Obama in Selma: ‘We Know the March Is Not Yet Over’

CNN Screenshot
CNN Screenshot

During a moving and far-reaching speech on Saturday, President Barack Obama pushed Congress to fight for the restoration of a key provision of the Voting Rights Act, condemned the long shadow of racism that still haunts the nation, and celebrated economic and social gains for people of color in America since the pivotal civil rights marches took place in Selma, Ala., 50 years ago.


The nation’s first black president and his family were in Selma to commemorate "Bloody Sunday" on the 50th anniversary of the day police attacked marchers demonstrating for voting rights. The president and first lady Michelle Obama were joined on the dais by former President George W. Bush and former first lady Laura Bush before a crowd of about 40,000—almost double the city's population.

Obama was introduced in the afternoon by civil rights icon U.S. Rep. John Lewis (D-Ga.), who was viciously beaten by police on March 7, 1965, on the Edmund Pettus Bridge during the demonstration that has become synonymous with the civil rights movement.


“The Voting Rights Act was one of the crowning achievements of our democracy, the result of Republican and Democratic effort,” Obama said to applause. “President Reagan signed its renewal when he was in office. President Bush signed its renewal when he was in office. One hundred members of Congress have come here today to honor people who were willing to die for the right it protects. If we want to honor this day, let these hundred go back to Washington and gather 400 more, and together pledge to make it their mission to restore the law this year.”

In 2013 the U.S. Supreme Court gutted a key provision of the Voting Rights Act, saying that the country had changed since its enactment. Obama also urged voters to step up to the plate and exercise their right to vote. “Of course, our democracy is not the task of Congress alone, or the courts alone, or the president alone,” he said. “If every new voter-suppression law was struck down today, we’d still have one of the lowest voting rates among free peoples.”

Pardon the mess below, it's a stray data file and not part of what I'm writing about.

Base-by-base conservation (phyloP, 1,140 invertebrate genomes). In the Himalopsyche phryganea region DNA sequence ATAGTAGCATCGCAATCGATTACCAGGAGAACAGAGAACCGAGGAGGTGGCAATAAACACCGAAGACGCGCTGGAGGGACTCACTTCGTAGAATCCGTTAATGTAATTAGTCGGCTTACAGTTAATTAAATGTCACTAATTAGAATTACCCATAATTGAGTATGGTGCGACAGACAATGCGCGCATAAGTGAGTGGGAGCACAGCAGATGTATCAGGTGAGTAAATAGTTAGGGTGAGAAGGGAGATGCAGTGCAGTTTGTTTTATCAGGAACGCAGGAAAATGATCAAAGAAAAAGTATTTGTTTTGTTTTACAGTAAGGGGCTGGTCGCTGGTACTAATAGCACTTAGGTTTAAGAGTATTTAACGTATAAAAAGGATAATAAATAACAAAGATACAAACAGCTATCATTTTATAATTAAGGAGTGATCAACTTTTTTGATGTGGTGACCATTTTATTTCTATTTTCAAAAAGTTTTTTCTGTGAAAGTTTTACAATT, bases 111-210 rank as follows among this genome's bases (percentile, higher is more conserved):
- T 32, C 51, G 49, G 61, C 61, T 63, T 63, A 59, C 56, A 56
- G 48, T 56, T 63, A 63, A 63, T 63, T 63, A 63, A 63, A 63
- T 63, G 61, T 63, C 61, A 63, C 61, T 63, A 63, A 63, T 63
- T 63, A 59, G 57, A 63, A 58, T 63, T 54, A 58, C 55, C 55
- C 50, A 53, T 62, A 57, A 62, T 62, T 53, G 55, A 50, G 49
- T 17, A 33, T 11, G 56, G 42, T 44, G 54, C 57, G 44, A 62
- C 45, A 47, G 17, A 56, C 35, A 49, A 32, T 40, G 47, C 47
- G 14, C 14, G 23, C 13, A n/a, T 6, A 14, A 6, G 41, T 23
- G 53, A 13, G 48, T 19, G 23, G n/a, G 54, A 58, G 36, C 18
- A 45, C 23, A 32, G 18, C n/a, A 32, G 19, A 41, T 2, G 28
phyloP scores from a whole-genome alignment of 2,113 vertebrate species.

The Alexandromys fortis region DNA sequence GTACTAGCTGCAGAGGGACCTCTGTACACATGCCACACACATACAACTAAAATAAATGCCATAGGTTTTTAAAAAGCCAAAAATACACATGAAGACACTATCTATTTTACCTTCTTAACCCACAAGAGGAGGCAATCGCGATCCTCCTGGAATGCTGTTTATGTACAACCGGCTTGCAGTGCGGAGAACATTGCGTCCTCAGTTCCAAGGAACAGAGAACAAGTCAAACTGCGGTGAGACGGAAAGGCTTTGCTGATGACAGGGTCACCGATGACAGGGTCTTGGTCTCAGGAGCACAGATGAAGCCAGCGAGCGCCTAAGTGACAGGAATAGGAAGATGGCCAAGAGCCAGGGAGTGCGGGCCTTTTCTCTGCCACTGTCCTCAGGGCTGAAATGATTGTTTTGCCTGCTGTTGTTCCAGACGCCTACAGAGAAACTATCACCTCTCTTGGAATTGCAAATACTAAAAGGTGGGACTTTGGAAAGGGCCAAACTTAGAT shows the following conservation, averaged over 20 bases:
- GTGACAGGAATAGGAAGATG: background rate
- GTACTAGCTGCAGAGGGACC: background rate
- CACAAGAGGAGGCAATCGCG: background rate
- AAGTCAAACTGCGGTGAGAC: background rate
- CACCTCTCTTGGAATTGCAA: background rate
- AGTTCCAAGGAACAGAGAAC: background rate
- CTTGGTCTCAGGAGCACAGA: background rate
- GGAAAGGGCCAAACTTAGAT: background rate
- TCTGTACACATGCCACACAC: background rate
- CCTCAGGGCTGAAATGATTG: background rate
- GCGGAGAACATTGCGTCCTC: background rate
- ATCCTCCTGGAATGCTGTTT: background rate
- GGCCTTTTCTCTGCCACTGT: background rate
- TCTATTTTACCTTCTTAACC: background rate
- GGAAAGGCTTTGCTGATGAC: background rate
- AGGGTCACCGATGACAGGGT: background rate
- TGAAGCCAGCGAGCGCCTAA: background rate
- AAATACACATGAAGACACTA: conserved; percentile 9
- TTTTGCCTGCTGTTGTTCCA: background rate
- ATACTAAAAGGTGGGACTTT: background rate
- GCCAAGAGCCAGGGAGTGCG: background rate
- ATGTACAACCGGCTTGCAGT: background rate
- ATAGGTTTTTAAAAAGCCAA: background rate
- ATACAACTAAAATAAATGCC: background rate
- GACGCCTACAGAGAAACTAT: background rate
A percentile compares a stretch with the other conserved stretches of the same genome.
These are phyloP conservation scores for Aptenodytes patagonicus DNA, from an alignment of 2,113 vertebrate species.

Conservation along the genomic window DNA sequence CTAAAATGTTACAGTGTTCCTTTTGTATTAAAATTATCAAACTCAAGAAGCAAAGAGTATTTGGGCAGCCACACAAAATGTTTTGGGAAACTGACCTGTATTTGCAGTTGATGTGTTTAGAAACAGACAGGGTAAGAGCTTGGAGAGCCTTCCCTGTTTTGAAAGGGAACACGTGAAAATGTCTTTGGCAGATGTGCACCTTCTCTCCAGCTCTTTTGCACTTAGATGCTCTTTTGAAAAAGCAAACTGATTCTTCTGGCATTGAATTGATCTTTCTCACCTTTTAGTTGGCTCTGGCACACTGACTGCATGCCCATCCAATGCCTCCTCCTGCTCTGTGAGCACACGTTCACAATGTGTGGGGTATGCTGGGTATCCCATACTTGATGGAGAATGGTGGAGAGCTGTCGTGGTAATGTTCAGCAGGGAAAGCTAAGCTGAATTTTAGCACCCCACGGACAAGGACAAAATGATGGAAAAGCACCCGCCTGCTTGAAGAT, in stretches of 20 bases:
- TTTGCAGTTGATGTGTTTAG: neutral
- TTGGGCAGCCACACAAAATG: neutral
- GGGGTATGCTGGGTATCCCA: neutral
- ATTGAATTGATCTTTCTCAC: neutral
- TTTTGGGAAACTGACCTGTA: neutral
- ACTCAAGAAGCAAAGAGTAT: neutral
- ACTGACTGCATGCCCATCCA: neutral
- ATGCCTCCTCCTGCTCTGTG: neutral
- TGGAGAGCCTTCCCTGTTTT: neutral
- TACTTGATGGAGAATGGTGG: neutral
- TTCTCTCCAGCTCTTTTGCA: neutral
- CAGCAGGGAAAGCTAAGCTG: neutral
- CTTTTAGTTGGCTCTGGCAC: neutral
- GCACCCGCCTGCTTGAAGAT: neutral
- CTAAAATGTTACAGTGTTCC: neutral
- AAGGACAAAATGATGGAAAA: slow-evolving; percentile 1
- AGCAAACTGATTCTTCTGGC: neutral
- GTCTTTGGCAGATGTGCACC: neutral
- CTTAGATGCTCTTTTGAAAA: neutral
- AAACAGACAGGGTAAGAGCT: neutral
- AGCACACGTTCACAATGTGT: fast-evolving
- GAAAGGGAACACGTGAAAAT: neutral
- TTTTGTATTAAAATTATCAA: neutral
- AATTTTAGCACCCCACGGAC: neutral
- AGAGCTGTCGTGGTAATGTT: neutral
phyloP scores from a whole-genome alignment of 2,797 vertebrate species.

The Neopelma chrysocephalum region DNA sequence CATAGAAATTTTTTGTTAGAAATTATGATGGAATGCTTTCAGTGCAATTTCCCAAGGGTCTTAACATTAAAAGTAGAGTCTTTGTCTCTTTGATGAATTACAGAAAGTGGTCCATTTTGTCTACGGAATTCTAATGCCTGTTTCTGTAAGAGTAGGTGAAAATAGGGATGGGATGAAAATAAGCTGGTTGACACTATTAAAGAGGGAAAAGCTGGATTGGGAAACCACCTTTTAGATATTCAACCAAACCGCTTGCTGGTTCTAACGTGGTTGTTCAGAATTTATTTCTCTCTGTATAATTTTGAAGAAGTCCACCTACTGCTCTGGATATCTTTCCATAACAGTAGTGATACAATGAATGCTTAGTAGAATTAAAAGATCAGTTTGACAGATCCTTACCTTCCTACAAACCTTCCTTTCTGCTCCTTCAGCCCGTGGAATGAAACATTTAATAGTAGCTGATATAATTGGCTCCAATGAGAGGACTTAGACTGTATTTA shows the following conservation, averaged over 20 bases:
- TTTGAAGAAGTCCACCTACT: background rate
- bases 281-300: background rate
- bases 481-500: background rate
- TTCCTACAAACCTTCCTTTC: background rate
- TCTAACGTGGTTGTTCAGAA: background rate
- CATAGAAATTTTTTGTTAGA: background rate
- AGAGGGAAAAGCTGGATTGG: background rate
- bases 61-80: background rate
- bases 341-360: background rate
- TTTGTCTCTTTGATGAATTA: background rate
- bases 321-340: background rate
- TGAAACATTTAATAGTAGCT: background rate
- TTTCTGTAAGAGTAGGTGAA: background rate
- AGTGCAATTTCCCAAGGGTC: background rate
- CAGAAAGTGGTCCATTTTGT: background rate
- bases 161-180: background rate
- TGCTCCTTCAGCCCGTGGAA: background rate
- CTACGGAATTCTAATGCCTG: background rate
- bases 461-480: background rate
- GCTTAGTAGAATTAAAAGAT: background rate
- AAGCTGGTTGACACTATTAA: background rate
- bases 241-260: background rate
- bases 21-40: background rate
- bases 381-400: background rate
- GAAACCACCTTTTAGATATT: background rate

He also tackled the nation’s persistent and pervasive problems with racism, citing a damning U.S. Department of Justice report that found a pattern of racial bias in the Ferguson, Mo., Police Department. The report, released this week, came after ongoing protests over the shooting death of unarmed black teen Michael Brown by a white Ferguson police officer after a brief confrontation in August.

“Just this week, I was asked whether I thought the Department of Justice’s Ferguson report shows that, with respect to race, little has changed in this country,” Obama said. “I understand the question, for the report’s narrative was woefully familiar. It evoked the kind of abuse and disregard for citizens that spawned the civil rights movement. But I rejected the notion that nothing’s changed. What happened in Ferguson may not be unique, but it’s no longer endemic, or sanctioned by law and custom; and before the civil rights movement, it most surely was.”


He added that Selma’s march is not over. “We know the march is not yet over, the race is not yet won, and that reaching that blessed destination where we are judged by the content of our character requires admitting as much,” he said.

He also touched on criminal-justice reforms, including addressing unfair sentencing, which has bipartisan support among congressional lawmakers. “Together we can address unfair sentencing, and overcrowded prisons and the stunted circumstances that rob too many boys of the chance to become men, and rob the nation of too many men who could be good dads and workers and neighbors,” he said.


As painful as it was, Bloody Sunday also helped to fling open the doors to social and economic opportunity, the president said. “Because of what they did, the doors of opportunity swung open not just for African Americans but for every American. Women marched through those doors. Latinos marched through those doors. Asian Americans, gay Americans and Americans with disabilities came through those doors. Their endeavors gave the entire South the chance to rise again, not by reasserting the past but by transcending the past.”

And with that, the president and about 50 others marched across the iconic bridge as the sun began to set.


“We honor those who walked so we could run,” he said in closing. “We must run so our children soar. And we will not grow weary. For we believe in the power of an awesome God, and we believe in this country’s sacred promise.”

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